York Coat of Arms, Family Crest and York Family History


York Family History


The ancient origin of the name York was found in the irishsurnames.com archives.

Surnames developed a wide number of variants over the centuries. Many different spelling variations of the same name can be traced back to a single original root. Also, when a bearer of a name emigrated from Ireland it was not uncommon that their original name would be incorrectly transcribed in the record books upon arrival at their new location. Some names have dozens of spelling variations. Some Surnames were also altered over the years based on how they sounded phonetically, by their sound, and depending on the prevailing political conditions it may have been advantageous to change a name from one language to another. This was especially so in Ireland where most Gaelic names were 'anglicized' at some stage.

Variants of the name York include Yorke. This is a locality name meaning 'of York', the famous city in Yorkshire. This name is of English descent and is found in many ancient manuscripts in that country. Examples of such are a Gilbert de York, of Yorkshire, who was recorded in the 'Hundred Rolls', England, in the year 1273 and a William de York, also of Yorkshire, who was recorded in the same year in this ancient document. Names were recorded in these ancient documents to make it easier for their overlords to collect taxes and to keep records of the population at any given time. When the overlords acquired lands by either force or gifts from their rulers, they created charters of ownership for themselves and their vassals.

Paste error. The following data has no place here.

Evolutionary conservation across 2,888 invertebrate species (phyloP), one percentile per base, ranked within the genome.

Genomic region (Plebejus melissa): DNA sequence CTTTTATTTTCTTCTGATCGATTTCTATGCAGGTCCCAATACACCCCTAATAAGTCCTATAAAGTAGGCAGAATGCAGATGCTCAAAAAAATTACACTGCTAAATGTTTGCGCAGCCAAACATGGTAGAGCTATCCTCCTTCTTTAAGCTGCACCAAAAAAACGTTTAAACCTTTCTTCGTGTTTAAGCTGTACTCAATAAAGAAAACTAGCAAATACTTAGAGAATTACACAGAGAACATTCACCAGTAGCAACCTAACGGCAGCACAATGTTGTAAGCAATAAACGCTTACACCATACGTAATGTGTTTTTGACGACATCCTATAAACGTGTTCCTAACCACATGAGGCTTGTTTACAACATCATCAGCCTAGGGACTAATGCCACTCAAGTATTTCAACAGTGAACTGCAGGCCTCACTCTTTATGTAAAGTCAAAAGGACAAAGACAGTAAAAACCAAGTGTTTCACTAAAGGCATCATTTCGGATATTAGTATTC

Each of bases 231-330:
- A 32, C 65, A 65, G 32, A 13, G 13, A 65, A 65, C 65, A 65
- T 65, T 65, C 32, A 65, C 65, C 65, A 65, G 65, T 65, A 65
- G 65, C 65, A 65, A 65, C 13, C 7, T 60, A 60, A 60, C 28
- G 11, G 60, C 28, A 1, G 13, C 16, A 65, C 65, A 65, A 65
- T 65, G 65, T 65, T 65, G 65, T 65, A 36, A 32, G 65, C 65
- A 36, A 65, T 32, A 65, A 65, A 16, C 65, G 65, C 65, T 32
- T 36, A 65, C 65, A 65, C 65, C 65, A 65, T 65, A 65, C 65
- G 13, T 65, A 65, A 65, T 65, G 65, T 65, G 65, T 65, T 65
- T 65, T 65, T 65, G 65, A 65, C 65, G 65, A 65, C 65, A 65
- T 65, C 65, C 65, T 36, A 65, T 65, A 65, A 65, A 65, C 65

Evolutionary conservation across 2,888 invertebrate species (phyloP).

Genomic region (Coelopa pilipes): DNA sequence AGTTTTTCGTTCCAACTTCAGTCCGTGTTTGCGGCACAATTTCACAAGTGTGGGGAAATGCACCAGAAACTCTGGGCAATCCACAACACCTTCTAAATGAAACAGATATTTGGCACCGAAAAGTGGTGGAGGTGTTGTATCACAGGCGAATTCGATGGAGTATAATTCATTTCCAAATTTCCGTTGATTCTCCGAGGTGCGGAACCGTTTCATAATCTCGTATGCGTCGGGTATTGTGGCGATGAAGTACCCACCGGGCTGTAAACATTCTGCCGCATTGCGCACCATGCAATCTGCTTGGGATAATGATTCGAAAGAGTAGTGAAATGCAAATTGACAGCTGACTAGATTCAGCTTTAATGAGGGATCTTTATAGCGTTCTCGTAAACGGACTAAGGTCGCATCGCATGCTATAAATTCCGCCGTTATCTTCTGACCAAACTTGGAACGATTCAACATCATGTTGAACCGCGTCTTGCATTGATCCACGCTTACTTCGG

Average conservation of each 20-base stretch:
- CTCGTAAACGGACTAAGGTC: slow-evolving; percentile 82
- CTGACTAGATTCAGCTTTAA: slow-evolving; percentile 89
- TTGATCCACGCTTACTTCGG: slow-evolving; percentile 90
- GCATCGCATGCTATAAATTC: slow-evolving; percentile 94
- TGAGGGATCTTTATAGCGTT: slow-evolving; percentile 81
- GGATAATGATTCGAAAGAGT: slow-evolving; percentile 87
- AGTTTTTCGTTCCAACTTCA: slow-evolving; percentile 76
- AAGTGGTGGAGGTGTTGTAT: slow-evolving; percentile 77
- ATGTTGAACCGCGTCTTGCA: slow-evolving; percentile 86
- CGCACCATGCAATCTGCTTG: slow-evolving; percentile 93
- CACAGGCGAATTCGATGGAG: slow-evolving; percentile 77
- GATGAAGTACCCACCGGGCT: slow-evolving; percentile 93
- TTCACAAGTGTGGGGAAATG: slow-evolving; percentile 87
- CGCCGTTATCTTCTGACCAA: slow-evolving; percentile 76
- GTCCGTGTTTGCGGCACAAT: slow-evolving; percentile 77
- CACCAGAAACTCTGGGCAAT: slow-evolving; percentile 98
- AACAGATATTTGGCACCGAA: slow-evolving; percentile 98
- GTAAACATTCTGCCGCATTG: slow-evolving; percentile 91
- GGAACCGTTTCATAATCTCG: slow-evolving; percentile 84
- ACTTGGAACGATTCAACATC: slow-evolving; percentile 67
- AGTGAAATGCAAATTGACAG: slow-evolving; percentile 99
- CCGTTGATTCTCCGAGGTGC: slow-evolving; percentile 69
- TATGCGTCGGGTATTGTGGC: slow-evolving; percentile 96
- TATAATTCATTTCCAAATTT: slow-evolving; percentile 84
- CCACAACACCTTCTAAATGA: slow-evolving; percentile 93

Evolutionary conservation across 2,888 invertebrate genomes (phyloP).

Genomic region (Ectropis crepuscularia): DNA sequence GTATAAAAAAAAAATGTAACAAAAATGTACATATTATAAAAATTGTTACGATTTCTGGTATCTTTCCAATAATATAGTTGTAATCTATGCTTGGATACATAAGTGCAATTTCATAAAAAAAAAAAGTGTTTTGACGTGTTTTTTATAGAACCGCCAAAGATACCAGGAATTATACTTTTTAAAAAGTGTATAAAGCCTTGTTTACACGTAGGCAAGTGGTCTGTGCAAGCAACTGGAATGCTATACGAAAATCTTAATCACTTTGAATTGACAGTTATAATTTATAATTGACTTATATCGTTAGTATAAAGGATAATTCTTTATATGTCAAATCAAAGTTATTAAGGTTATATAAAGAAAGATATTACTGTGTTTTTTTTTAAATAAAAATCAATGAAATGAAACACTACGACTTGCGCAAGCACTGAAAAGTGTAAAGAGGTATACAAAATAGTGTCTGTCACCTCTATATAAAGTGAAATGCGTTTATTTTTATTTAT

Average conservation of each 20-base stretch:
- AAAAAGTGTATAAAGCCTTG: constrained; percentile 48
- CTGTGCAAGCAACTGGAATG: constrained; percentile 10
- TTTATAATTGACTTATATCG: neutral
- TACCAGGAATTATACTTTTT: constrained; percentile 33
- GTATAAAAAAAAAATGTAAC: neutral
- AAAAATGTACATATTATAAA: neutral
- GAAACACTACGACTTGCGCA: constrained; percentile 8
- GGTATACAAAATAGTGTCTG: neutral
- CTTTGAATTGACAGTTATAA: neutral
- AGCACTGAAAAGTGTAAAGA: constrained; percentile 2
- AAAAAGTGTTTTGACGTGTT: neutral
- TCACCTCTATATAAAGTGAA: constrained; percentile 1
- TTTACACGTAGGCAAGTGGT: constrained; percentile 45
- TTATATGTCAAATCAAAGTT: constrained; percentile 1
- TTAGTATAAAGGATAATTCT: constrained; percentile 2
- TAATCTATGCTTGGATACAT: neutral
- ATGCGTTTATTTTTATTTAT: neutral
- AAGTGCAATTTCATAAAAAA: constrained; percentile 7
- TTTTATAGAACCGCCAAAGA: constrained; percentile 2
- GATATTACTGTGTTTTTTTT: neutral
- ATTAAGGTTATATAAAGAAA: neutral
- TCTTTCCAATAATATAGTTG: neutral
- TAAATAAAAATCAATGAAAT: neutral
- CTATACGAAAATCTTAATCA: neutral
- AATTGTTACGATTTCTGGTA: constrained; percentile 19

In Ireland this name and its variants were introduced into Ulster Province by settlers who arrived from England and Scotland, especially during the seventeenth century. During the 'Plantations of Ireland' in the sixteenth and seventeenth centuries Ireland was colonized by the English Crown with this period marking the end of Gaelic supremacy in Ireland. This period brought an influx of settlers into the country but, unlike the earlier Anglo-Norman invasion of the twelfth century that resulted in a full integration into Irish society of the new arrivals, the same never occurred with the Ulster Planters who maintained their own distinct identity.

York is also a variant of MacIngarke, a rare name found in Leinster Province.The York family crest (or coat of arms) came into existence many centuries ago. The process of creating these coats of arms began as early as the eleventh century although a form of Proto-Heraldry may have existed in some countries prior to this, including Ireland. The new more formalized art of Heraldry made it possible for families and even individual family members to have their very own family crest, coat of arms, including York descendants.

Meaning of Symbols & Colors on the York Coat of Arms


Argent/White or Silver Denotes Peace and Sincerity.
Gules/Red 'The Martyr's colour', signifies Military Fortitude and Magnanimity.
Sable/Black Denotes Constancy and sometimes Grief.
The Chevron Denotes Protection. Often granted as a reward to one who has achieved some Notable Enterprise
Stag/Buck/Deer Signifies Policy, Peace and Harmony

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